Coral Ecosystem Connectivity 2013: From Pulley Ridge to the Florida Keys

Expedition Purpose

Why Are Scientists Exploring Deep Coral Fore Reefs?

A key purpose of NOAA’s Office of Ocean Exploration and Research is to investigate the more than 95 percent of Earth’s underwater world that until now has remained virtually unknown and unseen. Such exploration may reveal clues to the origin of life on Earth, cures for human diseases, answers on how to achieve sustainable use of resources, links to our maritime history, and information to protect endangered species.

Coral reefs provide habitats for some of the most diverse biological communities on Earth. Most people have seen photographs and video images of shallow-water coral reefs, and many have visited these reefs in person. Shallow-water corals often have microscopic algae called zooxanthellae (pronounced “zoh-zan-THEL-ee”) living inside their soft tissues. Because they are capable of photosynthesis, these algae provide an important source of nutrition for many coral species and may also be involved with the corals’ growth. In deeper waters (below 150 m – 200 m), light levels are not adequate to support photosynthesis; but ocean explorers have discovered extensive mounds of living coral in depths from 400 m to 700 m. These deep-water corals do not contain zooxanthellae, and do not build the same types of reef that are produced by shallow-water corals; but the diversity of species in deep-water coral ecosystems may be comparable to that of coral reefs in shallow waters (for more information, activities, and lessons about coral reefs, visit the National Ocean Service Coral Reef Discovery Kit at

Recently, ocean explorers have discovered a third type of coral ecosystem: light-dependent deep reefs living in what coral ecologists call the mesophotic zone (or “twilight zone”) in depths of 30 m to over 150 m, depending upon water clarity. Shallow-water coral reefs have been intensively studied by scientists using self-contained underwater breathing (SCUBA) equipment, while deep coral systems are being investigated with human-occupied submersibles and remotely operated underwater vehicles (ROVs). Mesophotic coral ecosystems are beyond the safe range of conventional SCUBA equipment, yet are too shallow and close to shore to justify the use of expensive submersibles and ROVs; but advances in undersea technologies over the past decade have begun to make investigating these ecosystems possible. While only a few studies of mesophotic zone reefs have been done using these new capabilities, data from these studies suggest these ecosystems include coral, sponge, and algal species that provide important refuges and nursery habitats for corals and fishes found on shallower reefs.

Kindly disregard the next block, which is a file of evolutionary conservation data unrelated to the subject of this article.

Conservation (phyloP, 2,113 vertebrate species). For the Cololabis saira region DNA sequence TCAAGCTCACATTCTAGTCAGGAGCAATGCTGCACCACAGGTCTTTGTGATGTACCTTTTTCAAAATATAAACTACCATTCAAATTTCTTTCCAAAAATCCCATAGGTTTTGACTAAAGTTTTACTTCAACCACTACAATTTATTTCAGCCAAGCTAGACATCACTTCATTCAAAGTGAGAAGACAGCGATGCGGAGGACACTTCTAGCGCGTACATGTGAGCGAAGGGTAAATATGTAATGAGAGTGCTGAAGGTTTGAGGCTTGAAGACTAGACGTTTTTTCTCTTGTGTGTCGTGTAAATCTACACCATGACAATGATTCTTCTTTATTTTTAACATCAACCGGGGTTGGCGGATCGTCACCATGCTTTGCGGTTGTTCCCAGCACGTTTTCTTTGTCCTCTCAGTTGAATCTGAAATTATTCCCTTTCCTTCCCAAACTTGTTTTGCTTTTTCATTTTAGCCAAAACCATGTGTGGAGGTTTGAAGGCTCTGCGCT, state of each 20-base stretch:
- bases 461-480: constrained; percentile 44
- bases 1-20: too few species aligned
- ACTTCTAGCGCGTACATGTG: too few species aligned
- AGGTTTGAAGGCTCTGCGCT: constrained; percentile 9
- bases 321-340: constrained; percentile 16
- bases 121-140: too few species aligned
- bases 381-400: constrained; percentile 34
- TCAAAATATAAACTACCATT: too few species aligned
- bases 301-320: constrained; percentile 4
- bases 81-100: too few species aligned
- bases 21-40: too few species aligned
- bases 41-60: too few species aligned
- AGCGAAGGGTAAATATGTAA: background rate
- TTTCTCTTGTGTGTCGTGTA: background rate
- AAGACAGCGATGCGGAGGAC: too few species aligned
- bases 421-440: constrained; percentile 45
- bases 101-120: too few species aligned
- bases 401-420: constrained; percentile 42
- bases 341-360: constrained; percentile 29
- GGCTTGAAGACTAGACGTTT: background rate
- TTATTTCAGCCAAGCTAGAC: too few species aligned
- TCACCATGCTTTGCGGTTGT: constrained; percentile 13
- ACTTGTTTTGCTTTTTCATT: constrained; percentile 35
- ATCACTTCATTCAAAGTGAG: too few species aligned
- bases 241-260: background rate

Scientists believe it is urgent to understand the connections between mesophotic and shallow-water coral ecosystems, because shallow coral ecosystems around the world are threatened by climate change, fishing, pollution, invasive species, and other human activities such as dredging and anchoring. These threats not only jeopardize coral reefs, but also endanger many benefits provided by these reefs such as supporting recreation and tourism industries, protecting shorelines from erosion and storm damage, supplying foods that are important to many coastal communities, and providing promising sources of powerful new antibiotic, anti-cancer and anti-inflammatory drugs.

Mesophotic coral ecosystems are subject to many of the same threats faced by shallower coral ecosystems, but the extent of these threats to mesophotic ecosystems is unknown and needs to be evaluated. Since mesophotic corals are adapted to live in low-light conditions and require sunlight for survival, anything that limits light penetration (such as dredging or sediment runoff from the land) can be very harmful. Mesophotic coral ecosystems may also include species that are only found within this depth range or geographical location. These species are known as endemic species, and are especially vulnerable to disturbances from human activities and may face extinction if they are overexploited.